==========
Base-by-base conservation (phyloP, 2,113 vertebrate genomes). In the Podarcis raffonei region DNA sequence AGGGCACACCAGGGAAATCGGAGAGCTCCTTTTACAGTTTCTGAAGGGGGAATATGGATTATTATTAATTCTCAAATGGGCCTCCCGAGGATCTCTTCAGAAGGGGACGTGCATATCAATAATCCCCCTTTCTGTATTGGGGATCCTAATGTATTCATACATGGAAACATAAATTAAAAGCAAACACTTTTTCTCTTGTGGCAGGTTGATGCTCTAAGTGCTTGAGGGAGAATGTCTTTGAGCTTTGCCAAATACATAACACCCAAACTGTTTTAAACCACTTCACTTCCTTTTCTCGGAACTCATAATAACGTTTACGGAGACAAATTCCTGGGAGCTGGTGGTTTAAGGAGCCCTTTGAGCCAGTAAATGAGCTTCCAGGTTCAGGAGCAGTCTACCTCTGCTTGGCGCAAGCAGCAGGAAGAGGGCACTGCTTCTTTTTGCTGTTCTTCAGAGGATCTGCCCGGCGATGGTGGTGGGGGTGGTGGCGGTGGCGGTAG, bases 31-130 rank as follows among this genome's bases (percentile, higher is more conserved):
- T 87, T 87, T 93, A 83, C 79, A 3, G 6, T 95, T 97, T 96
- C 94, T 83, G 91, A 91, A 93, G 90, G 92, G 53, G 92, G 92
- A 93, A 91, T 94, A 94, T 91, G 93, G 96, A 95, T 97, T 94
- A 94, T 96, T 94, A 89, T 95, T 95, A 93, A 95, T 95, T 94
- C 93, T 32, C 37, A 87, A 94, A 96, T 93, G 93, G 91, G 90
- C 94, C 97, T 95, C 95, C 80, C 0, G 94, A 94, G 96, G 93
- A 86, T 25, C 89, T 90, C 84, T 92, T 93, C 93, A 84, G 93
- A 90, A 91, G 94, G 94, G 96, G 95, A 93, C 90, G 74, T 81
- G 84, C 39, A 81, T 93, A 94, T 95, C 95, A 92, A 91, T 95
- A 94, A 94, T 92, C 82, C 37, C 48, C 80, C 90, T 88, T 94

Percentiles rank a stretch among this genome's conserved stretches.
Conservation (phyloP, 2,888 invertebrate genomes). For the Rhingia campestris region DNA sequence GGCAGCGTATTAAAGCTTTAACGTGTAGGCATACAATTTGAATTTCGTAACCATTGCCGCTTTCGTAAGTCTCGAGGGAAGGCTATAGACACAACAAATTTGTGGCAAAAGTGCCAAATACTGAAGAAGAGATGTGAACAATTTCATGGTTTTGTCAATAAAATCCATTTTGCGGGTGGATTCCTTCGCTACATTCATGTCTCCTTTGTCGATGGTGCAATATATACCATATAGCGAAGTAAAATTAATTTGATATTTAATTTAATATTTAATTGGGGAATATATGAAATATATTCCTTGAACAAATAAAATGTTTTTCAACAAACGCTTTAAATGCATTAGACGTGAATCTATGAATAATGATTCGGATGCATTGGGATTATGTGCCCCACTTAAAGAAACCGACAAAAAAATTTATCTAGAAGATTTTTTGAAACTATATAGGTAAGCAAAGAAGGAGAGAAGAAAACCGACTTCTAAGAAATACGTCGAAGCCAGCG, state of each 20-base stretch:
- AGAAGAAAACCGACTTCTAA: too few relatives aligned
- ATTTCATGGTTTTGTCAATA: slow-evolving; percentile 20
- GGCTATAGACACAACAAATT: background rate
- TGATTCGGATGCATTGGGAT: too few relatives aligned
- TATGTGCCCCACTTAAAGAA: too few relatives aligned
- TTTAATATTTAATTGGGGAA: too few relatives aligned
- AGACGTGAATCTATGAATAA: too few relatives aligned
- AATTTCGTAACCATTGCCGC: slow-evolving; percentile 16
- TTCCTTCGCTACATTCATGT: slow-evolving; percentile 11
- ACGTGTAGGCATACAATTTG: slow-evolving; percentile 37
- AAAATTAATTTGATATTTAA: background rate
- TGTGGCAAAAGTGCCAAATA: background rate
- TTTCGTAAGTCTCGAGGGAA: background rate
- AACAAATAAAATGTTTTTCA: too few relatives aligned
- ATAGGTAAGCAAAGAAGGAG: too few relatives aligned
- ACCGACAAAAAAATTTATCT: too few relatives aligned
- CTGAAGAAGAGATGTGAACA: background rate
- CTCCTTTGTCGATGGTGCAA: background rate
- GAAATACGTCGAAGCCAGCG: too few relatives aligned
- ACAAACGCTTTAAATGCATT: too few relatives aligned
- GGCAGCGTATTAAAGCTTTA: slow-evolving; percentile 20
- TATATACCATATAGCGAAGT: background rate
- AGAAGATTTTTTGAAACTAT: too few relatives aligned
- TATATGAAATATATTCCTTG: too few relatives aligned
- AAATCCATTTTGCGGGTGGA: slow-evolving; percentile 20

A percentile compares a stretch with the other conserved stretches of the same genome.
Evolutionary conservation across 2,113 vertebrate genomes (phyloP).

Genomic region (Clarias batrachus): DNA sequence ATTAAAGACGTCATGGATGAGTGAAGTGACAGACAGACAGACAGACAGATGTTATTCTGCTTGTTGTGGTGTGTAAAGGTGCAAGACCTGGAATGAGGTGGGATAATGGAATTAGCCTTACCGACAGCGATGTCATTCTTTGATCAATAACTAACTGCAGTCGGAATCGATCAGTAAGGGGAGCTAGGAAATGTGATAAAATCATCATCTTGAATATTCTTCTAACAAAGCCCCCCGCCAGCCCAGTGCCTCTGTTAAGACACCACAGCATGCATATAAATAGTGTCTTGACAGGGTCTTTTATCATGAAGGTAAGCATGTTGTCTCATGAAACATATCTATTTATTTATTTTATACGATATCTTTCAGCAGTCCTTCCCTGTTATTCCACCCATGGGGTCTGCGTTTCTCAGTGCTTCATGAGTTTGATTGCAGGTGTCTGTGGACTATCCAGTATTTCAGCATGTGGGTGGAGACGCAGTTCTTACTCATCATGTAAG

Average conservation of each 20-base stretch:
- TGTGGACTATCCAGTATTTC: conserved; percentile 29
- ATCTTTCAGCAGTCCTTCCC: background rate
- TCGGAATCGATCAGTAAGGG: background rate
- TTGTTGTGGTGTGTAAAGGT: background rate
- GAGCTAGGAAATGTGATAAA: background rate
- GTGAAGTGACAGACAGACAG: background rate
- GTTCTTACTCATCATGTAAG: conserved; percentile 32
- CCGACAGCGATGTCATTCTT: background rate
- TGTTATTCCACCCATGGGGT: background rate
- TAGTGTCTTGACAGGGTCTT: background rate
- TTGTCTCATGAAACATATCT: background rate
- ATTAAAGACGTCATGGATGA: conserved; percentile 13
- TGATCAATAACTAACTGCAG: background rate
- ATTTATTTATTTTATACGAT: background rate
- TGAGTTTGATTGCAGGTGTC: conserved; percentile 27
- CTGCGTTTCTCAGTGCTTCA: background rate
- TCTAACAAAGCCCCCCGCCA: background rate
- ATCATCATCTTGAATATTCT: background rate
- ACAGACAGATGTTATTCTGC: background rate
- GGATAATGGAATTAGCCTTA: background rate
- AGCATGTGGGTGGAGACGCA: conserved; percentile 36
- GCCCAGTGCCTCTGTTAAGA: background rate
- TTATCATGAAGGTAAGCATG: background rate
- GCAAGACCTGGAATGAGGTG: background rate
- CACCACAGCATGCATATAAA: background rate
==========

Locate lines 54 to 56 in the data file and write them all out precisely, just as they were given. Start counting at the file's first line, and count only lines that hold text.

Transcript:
- ATTAAAGACGTCATGGATGA: conserved; percentile 13
- TGATCAATAACTAACTGCAG: background rate
- ATTTATTTATTTTATACGAT: background rate